Article

Assessment of the incremental value of recombinant thyrotropin stimulation before 2-[18F]-Fluoro-2-deoxy-D-glucose positron emission tomography/computed tomography imaging to localize residual differentiated thyroid cancer.

Department of Nuclear Medicine and Endocrine Oncology, Institut Gustave Roussy, Villejuif, France.
The Journal of Clinical Endocrinology and Metabolism (Impact Factor: 6.31). 04/2009; 94(4):1310-6. DOI: 10.1210/jc.2008-1747
Source: PubMed

ABSTRACT The purpose of the study was to assess prospectively the impact of recombinant human TSH (rhTSH) administration on positron emission tomography (PET)/computed tomography (CT) imaging in differentiated thyroid cancer patients who, after primary treatment, had a suppressed or stimulated serum thyroglobulin greater than 10 ng/ml and no radioactive iodine uptake consistent with thyroid cancer on a whole body scan.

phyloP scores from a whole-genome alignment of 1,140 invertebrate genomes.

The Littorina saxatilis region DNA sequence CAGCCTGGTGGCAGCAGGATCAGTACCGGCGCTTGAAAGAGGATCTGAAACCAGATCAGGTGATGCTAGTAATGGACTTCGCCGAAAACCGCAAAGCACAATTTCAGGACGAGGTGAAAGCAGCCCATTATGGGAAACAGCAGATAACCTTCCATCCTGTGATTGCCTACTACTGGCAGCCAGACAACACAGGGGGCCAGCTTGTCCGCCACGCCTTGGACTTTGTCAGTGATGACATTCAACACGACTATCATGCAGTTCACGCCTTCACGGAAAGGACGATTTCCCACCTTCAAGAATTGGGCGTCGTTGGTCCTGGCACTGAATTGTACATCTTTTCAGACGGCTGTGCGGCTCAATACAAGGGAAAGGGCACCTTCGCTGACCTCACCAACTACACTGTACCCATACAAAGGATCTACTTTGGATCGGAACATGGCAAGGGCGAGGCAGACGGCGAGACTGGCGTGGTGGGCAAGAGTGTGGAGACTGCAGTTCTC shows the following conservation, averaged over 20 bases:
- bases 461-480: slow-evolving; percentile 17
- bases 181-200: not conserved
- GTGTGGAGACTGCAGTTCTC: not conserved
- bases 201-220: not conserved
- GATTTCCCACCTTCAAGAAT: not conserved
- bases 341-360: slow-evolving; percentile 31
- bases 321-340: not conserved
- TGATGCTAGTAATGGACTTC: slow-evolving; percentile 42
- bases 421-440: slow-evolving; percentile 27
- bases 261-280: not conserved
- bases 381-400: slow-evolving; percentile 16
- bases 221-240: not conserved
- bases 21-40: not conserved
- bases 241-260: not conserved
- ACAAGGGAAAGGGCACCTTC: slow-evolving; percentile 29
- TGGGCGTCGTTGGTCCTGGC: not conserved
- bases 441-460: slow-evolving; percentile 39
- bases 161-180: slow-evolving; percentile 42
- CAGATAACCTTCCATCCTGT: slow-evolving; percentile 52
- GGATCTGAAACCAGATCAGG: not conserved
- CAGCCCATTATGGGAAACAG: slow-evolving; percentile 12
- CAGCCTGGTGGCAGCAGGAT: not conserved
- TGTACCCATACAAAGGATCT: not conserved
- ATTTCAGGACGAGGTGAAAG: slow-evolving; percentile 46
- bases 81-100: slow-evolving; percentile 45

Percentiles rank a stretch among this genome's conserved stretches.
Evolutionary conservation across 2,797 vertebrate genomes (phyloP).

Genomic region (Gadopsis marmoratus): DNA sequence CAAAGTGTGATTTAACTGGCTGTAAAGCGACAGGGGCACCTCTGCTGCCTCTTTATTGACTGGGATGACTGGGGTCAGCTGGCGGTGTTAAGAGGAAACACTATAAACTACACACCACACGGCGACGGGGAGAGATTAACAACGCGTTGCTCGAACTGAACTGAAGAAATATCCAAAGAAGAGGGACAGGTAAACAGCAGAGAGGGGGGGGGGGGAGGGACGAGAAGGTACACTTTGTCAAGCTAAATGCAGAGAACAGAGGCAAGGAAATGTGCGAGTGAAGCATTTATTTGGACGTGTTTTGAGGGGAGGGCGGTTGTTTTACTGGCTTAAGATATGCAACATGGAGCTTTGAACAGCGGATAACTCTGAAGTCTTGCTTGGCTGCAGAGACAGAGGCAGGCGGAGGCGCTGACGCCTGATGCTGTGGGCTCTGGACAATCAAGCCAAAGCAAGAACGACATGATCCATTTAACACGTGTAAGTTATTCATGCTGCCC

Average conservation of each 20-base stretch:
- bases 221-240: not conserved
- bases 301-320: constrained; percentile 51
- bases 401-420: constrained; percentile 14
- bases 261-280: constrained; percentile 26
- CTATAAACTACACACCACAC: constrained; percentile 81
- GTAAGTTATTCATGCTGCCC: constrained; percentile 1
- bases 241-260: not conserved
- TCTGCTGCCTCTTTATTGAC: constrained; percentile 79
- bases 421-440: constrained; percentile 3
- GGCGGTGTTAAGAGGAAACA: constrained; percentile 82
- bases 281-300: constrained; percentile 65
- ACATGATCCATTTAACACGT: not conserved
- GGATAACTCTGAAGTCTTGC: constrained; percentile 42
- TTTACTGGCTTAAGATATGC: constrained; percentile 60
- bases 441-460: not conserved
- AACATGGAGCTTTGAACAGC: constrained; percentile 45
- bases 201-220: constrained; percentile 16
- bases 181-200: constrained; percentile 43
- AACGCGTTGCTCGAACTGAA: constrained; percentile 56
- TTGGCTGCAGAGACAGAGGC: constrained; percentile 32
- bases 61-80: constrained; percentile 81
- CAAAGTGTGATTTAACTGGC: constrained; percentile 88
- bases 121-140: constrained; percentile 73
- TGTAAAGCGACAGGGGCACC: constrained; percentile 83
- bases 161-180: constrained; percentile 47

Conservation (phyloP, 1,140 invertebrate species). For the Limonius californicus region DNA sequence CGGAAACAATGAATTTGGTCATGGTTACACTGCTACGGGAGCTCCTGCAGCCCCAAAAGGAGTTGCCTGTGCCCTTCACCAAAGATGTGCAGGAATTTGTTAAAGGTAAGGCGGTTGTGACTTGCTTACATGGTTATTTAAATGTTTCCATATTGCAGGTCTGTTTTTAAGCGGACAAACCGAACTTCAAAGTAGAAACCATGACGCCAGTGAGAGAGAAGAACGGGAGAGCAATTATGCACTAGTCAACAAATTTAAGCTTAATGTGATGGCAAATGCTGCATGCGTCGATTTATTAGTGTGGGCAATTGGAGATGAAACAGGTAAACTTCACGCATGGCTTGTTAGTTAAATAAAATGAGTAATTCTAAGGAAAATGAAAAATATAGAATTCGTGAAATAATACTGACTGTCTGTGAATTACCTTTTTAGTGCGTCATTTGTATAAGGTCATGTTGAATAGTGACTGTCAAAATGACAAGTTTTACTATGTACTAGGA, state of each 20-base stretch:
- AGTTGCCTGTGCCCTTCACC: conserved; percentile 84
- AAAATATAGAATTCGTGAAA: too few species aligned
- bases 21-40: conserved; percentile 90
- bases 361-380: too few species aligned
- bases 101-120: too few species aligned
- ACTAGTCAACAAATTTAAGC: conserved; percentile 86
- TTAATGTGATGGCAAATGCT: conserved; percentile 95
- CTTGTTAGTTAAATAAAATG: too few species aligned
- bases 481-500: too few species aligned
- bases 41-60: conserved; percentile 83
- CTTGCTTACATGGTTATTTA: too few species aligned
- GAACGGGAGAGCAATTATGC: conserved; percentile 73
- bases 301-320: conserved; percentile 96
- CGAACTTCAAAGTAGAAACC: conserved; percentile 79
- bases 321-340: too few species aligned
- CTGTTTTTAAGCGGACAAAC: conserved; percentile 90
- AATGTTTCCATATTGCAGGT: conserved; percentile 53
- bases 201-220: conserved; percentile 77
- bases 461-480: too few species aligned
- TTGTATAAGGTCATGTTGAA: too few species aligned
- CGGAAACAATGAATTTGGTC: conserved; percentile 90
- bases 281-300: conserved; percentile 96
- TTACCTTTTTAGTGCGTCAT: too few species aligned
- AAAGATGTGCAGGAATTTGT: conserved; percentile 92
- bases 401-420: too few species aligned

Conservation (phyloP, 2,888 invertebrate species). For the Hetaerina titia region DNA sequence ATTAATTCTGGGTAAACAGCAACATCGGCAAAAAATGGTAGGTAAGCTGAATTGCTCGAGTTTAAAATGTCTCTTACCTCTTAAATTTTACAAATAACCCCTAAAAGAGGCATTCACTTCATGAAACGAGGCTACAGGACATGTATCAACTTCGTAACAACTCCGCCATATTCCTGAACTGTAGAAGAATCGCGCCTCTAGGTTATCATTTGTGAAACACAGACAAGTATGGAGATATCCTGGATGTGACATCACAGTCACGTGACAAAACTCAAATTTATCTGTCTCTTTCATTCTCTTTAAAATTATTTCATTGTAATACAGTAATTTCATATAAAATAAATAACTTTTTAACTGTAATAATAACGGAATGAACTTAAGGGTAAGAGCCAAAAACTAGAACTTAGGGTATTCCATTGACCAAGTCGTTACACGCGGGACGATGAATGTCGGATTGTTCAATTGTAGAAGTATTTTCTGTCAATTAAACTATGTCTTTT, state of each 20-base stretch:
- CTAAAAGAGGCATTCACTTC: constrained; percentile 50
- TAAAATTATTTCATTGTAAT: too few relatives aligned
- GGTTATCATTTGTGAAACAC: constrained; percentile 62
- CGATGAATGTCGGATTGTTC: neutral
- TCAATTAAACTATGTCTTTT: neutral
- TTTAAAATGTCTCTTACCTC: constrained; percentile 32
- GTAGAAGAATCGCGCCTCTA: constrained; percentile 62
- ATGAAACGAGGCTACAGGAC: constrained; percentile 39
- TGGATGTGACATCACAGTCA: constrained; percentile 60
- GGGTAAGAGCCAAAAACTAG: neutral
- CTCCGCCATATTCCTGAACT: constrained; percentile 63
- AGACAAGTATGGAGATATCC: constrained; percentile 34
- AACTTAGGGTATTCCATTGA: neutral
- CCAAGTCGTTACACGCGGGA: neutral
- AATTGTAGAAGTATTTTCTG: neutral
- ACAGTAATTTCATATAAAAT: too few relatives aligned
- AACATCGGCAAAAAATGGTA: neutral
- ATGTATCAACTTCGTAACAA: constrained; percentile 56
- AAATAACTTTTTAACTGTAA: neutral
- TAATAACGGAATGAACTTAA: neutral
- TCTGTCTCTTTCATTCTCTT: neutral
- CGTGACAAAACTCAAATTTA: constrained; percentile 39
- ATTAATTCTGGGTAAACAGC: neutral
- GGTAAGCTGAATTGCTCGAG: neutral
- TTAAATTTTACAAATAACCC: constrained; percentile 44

PET/CT was performed before (basal PET) and 24-48 h after rhTSH administration (rhTSH-PET) in 63 patients (52 papillary and 11 follicular thyroid cancers). Images were blindly analyzed by two readers. The proposed treatment plan was prospectively assessed before basal PET, after basal PET, and again after rhTSH-PET.
A total of 108 lesions were detected in 48 organs in 30 patients. rhTSH-PET was significantly more sensitive than basal PET for the detection of lesions (95 vs. 81%; P = 0.001) and tended to be more sensitive for the detection of involved organs (94 vs. 79%; P = 0.054). However, basal PET and rhTSH-PET did not have significantly different sensitivity for detecting patients with any lesions (49 vs. 54%; P = 0.42). Changes in treatment management plan occurred in 19% of the patients after basal PET. Lesions found only by rhTSH-PET contributed to an altered therapeutic plan in eight patients, among whom only four were true-positive on pathology (6%).
The use of rhTSH for 2-[18F]-fluoro-2-deoxy-D-glucose-PET/CT significantly increased the number of lesions detected, but the numbers of patients in whom any lesion was detected were no different between basal and rhTSH-stimulated PET/CT scans. Treatment changes due to true positive lesions occurred in 6% of cases.

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